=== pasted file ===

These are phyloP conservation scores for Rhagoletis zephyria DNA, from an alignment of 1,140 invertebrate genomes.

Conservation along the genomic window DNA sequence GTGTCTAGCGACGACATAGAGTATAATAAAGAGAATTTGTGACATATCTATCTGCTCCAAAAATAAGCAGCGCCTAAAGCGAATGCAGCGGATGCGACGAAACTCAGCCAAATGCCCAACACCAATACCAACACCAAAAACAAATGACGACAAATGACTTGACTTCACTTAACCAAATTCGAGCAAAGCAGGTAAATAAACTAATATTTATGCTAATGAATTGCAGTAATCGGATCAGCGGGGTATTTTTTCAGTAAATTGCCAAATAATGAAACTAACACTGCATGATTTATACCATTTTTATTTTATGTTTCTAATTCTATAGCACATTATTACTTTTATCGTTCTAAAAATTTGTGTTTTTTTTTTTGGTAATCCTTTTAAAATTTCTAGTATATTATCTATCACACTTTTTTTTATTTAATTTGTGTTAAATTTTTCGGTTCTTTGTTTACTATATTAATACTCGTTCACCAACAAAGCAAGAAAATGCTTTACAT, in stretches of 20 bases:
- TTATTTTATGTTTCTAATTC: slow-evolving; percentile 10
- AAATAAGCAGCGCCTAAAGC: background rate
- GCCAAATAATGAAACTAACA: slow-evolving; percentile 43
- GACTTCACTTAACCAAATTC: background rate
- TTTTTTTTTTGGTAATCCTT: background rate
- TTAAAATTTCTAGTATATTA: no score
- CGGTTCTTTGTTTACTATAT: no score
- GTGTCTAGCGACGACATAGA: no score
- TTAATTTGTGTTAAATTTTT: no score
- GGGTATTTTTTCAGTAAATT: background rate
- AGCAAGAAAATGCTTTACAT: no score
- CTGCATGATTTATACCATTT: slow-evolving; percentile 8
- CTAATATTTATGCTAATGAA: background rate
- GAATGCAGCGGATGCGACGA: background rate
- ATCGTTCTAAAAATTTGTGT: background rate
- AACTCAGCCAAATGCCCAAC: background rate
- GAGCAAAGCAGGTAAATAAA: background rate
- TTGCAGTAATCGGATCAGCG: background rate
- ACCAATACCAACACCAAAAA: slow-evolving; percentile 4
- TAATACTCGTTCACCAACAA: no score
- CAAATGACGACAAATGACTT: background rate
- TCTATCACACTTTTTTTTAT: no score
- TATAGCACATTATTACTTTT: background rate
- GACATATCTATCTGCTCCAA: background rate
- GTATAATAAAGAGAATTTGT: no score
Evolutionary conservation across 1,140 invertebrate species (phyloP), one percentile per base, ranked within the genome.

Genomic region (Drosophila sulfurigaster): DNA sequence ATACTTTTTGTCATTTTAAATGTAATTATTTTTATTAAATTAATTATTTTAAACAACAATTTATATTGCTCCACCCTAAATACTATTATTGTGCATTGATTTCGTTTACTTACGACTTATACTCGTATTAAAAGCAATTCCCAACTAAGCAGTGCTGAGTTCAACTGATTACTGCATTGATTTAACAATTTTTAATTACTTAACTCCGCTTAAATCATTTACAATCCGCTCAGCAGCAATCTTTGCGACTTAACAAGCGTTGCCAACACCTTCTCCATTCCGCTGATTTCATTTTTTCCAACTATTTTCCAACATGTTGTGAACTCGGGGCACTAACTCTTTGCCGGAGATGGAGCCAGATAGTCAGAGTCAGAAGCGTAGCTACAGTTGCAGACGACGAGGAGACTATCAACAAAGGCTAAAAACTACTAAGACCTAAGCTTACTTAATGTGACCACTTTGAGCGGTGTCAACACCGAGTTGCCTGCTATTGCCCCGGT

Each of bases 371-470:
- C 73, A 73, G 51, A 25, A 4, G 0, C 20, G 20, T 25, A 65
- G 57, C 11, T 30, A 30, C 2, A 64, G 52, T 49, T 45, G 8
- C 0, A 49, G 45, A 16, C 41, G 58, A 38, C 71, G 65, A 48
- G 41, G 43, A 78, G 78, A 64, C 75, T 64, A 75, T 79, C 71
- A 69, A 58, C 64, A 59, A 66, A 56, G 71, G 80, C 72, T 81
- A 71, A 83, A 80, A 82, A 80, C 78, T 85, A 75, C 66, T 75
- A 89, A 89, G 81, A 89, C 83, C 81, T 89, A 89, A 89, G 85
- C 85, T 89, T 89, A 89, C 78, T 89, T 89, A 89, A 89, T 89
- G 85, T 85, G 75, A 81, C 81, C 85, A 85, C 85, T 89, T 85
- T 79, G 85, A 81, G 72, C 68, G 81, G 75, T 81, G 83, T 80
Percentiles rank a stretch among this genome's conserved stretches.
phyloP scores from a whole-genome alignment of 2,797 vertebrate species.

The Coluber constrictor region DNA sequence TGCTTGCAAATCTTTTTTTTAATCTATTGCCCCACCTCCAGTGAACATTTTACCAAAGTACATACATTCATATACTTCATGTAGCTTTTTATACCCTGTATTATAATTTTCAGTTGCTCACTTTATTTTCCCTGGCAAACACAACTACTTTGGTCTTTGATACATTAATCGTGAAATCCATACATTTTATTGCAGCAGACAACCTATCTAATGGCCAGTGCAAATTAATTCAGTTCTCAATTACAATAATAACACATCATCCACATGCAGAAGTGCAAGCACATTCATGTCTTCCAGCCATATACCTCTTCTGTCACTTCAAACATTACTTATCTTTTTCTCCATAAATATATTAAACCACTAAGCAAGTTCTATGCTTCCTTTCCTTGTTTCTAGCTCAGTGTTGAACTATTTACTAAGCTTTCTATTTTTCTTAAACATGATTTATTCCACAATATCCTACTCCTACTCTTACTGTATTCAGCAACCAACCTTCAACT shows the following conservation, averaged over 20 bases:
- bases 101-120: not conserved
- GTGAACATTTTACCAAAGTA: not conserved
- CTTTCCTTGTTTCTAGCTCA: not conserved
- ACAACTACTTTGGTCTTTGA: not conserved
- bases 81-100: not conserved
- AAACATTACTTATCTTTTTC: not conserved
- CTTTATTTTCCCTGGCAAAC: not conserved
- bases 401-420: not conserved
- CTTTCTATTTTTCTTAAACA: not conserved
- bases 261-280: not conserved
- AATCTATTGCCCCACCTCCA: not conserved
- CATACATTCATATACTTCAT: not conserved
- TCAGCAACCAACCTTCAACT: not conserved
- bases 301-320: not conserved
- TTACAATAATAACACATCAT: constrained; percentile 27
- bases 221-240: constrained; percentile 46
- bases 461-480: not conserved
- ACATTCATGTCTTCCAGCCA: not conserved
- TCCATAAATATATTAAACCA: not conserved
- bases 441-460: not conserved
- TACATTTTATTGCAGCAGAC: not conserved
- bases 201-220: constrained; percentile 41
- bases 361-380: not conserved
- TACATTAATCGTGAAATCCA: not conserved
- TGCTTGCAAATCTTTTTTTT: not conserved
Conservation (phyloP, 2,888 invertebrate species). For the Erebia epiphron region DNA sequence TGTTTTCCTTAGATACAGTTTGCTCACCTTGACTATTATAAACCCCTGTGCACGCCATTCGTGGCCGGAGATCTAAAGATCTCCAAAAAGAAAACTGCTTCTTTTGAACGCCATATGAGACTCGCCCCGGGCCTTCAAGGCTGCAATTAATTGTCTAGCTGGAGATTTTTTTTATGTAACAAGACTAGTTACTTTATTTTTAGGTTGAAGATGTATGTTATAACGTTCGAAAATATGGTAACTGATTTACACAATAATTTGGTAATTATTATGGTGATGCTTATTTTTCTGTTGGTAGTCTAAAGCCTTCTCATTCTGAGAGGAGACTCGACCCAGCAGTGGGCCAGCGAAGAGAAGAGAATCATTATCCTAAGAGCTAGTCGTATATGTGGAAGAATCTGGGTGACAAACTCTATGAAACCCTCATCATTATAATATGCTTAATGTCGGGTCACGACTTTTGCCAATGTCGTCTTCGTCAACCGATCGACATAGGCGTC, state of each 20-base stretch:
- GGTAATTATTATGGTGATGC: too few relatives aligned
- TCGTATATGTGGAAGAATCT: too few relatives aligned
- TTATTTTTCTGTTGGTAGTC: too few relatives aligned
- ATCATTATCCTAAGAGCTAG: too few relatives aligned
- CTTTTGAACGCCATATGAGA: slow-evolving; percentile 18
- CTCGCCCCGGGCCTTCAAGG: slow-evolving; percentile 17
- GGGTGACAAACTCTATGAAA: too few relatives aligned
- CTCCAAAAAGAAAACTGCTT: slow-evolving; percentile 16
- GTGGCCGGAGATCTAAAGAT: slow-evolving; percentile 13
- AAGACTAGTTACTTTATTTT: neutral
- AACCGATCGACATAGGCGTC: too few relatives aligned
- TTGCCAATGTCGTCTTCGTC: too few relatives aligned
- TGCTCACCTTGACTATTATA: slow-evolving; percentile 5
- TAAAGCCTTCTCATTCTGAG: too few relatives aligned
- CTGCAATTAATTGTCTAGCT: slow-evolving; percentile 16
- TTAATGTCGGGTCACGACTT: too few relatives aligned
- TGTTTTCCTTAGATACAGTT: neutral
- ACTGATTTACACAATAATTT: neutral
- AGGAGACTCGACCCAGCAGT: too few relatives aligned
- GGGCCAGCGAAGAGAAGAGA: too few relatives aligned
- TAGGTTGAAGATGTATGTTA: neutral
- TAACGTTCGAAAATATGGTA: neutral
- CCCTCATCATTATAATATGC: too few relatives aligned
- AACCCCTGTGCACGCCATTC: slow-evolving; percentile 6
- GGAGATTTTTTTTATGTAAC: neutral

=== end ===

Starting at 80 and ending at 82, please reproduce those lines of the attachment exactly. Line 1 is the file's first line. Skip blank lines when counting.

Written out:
- AACCGATCGACATAGGCGTC: too few relatives aligned
- TTGCCAATGTCGTCTTCGTC: too few relatives aligned
- TGCTCACCTTGACTATTATA: slow-evolving; percentile 5